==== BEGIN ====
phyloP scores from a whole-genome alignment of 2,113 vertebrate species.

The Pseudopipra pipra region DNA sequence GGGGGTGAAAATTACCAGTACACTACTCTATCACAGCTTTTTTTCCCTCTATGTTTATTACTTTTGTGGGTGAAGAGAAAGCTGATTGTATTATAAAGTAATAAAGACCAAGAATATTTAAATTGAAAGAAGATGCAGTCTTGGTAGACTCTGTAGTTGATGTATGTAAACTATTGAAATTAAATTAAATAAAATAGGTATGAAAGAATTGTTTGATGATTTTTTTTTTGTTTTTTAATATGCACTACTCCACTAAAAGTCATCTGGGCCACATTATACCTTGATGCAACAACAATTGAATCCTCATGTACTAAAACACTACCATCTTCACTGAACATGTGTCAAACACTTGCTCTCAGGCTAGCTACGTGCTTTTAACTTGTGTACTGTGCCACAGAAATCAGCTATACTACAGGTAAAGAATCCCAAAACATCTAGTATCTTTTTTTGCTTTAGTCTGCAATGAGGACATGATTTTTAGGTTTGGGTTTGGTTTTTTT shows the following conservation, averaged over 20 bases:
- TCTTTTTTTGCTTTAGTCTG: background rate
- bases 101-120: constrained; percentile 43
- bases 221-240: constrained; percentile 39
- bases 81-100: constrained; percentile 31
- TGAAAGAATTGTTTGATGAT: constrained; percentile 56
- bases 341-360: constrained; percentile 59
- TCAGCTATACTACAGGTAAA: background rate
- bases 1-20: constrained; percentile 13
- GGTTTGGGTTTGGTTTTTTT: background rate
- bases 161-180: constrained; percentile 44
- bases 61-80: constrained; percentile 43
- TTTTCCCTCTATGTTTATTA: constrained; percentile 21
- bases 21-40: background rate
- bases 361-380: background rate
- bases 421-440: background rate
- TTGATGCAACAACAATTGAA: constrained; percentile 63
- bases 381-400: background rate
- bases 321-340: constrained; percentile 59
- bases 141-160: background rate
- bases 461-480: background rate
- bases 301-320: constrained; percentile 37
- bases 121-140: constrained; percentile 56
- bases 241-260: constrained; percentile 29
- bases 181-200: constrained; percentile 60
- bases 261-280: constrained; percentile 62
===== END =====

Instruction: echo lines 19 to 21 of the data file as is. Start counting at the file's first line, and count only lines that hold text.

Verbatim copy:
- bases 381-400: background rate
- bases 321-340: constrained; percentile 59
- bases 141-160: background rate